March 17, 2005

Irish in America offer temperament for all to live by

There's something special about the Irish in America, which probably explains why so many celebrate St. Patrick's Day as if it were a holiday.

Some say it's a good reason to drink, and if you're going to drink, it might as well be with someone who knows how, like an Irishman. An Irishman would say being Irish is a good reason indeed to drink.

And that fatalistic attitude is what makes the Irish so great. Should it come as any surprise that Murphy's law - "What ever can go wrong will go wrong" - was devised by Murphy and not an Alberti or a Honecker?

Or as playwright Oscar Wilde once wrote: "An Irishman has an abiding sense of tragedy which sustains him through temporary periods of joy."

• • •

The Irish were among the first Europeans in Iowa. During the Irish Potato Famine of the 1840s, entire families came.

A promise of possibility lured many of these immigrants to the frontier. An 1841 edition of the Philadelphia Catholic Herald proclaimed Iowa "The Garden of America" and "The Eldorado of the West," a place where land could be bought for $4 an acre, making frontier life worth the travails.

Over the next several decades, tens of thousands of Irish came to Iowa. They dug lead from mines and plowed the prairie earth into furrows.

And for the mere opportunity to feed themselves, many paid in blood. James Donahoe and his wife, Ann, both born in Ireland, came to Pocahontas County in 1856. Two of their children died from disease. One boy was found shortly after he returned from the grasslands checking traps set to catch prairie chickens.

Such suffering has led the Irish to be a practical people in America. A case in point, this Irish proverb: "A lock is better than suspicion."

• • •

Being of English and Scottish descent, as a kid I got along better with classmates who had Irish surnames than those boasting a German or an Italian heritage. The Yoders and Roccas of my farm town tended to be bullies.

But the Doyles and Quinns had good-natured heads on them that acquiesced to practicality, yet yielded a sense of humor when well-laid plans just didn't work. Or as the sofa pillow little Jimmy Doyle's mother had embroidered said, "A silent mouth is melodious." But then she did have nine kids.

Of course, ethnic stereotypes are merely that; there are many good Germans and Italians and any number of rotten Irishmen. But I like to think there are certain characteristics passed through a family (my wife and my mother both agree that all Bignells are bullheaded, for example). Perhaps there is some quality in my family line that connects well with the kind of Irish families who settled the Midwest.

My great-great-great-great-grandmother, Martha, immigrated to North America from England with her husband, George Bignell Sr. When he died in his early 40s, leaving her with eight children to care for, she remarried within a year. The new husband was Irish. They had six more children and lived four decades together.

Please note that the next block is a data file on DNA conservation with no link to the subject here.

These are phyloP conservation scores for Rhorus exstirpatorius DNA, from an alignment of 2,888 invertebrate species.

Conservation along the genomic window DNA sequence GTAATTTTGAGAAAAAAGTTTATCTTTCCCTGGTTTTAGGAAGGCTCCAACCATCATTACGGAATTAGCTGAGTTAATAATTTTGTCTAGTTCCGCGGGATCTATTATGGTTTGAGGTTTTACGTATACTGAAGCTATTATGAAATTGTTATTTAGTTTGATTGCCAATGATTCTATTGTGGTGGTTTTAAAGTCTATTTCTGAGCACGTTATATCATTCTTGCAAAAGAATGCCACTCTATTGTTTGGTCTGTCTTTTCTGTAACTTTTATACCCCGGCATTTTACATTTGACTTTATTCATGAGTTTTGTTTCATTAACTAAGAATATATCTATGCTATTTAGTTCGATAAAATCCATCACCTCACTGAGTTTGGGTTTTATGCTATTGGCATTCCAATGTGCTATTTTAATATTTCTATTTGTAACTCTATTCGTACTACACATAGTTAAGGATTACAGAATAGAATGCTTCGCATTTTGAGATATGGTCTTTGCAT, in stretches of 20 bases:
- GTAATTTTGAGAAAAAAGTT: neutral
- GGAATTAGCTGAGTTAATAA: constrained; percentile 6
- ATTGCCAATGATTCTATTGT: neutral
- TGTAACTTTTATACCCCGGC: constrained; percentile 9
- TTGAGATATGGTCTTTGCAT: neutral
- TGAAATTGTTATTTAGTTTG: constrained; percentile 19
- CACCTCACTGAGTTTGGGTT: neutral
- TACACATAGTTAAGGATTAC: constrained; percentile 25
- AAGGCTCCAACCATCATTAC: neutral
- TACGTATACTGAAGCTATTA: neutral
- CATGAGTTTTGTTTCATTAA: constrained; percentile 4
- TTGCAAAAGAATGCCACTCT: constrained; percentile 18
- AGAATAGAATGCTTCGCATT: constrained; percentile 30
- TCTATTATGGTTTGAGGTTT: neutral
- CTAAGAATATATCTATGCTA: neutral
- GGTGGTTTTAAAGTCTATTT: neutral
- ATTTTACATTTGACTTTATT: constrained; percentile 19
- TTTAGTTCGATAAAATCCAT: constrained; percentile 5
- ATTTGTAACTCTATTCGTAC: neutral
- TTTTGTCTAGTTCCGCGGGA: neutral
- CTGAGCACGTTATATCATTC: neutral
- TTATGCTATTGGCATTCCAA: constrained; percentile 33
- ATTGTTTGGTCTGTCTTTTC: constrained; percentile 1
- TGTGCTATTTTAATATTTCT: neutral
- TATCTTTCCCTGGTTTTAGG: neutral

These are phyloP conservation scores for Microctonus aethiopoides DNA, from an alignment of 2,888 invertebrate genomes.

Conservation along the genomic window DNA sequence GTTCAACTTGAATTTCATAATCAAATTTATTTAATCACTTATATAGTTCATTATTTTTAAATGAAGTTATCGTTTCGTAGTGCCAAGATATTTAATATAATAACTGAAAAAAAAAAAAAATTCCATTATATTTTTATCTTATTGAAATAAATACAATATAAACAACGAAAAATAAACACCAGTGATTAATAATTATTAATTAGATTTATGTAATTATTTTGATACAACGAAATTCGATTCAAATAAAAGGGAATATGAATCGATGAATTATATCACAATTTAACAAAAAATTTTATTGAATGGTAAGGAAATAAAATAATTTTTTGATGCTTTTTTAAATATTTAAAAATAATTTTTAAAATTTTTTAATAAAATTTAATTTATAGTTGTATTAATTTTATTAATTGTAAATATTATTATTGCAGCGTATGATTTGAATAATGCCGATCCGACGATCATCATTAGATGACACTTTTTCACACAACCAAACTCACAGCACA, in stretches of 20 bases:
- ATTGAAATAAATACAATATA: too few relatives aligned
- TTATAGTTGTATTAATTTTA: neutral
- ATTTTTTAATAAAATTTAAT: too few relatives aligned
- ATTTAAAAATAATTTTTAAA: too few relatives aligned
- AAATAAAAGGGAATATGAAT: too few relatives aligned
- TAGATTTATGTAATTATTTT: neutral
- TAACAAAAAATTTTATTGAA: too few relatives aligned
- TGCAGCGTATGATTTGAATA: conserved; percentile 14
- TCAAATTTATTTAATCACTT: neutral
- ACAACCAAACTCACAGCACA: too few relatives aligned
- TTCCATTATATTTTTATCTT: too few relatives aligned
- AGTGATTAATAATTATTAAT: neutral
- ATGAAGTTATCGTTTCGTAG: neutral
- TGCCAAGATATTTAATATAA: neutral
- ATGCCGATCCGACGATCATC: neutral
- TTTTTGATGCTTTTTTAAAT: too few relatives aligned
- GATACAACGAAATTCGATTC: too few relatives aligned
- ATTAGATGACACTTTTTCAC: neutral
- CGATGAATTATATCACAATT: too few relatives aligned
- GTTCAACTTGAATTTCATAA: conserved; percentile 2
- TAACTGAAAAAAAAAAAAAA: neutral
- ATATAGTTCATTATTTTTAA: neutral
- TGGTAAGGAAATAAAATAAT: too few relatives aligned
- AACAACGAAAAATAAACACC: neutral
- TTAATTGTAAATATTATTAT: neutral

What attracted Martha to George also must have attracted her to the Irish immigrant who became her husband. And for better or for worse, part of Martha's genes are mine.

An Irishman would say "for worse," but he'd be grinning as well.

• • •

The Irish had to be tenacious in Iowa.

In 1856, John Rourke, James Maher, Patrick Conlan and other Irish settled in Island Grove, a village in Emmet County. A gang of outlaws lived on Island Grove's southside. Disguised as Indians, they frequently raided the homes of these early Irish settlers. One day, Patrick Conlan was among those from whom goods were stolen.

With only his revolver, he forced them to return his belongings.

The outlaws left the area soon thereafter.

• • •

The Irish ought to be bitter people. Because most practiced Catholicism, they were much reviled in our nation's early, Puritan days.

One fatherless Irish family immigrated to western Iowa during the Civil War from Ireland's County Westmeath. Five young adult children accompanied the mother. As traveling, the oldest son was killed, merely because he was Catholic. After that, at least one of the family members stayed awake at night holding a gun.

More than 150 years later, their family farm still stands in Monroe County, near St. Patrick's Church at Georgetown.

Their tolerance and perseverance is testament to another Irish proverb: "The mills of God grind slowly, but they grind finely."

• • •

This Tuesday in Iowa, the Irish will celebrate their heritage. Some towns, such as Emmetsburg (the self-proclaimed Emerald Isle of Iowa) and Melrose (where street signs boast names like Shamrock, Kerry, Kells and Trinity), plan festivals.

Chances are you'll have little trouble finding someone right here in Johnson County who is Irish with whom to enjoy the day. Nearly 1 in 6 Iowans claim Irish heritage. As little Jimmy Doyle's dad would say, "We're like crows in a cornfield."

So on Tuesday raise a mug to the Irish in Iowa and to then to the Irish everywhere.

And as you do, be sure to repeat this grand old Irish toast: "May the Lord keep you in his hand and never close his fist too tight."


(originally published March 16, 2003)

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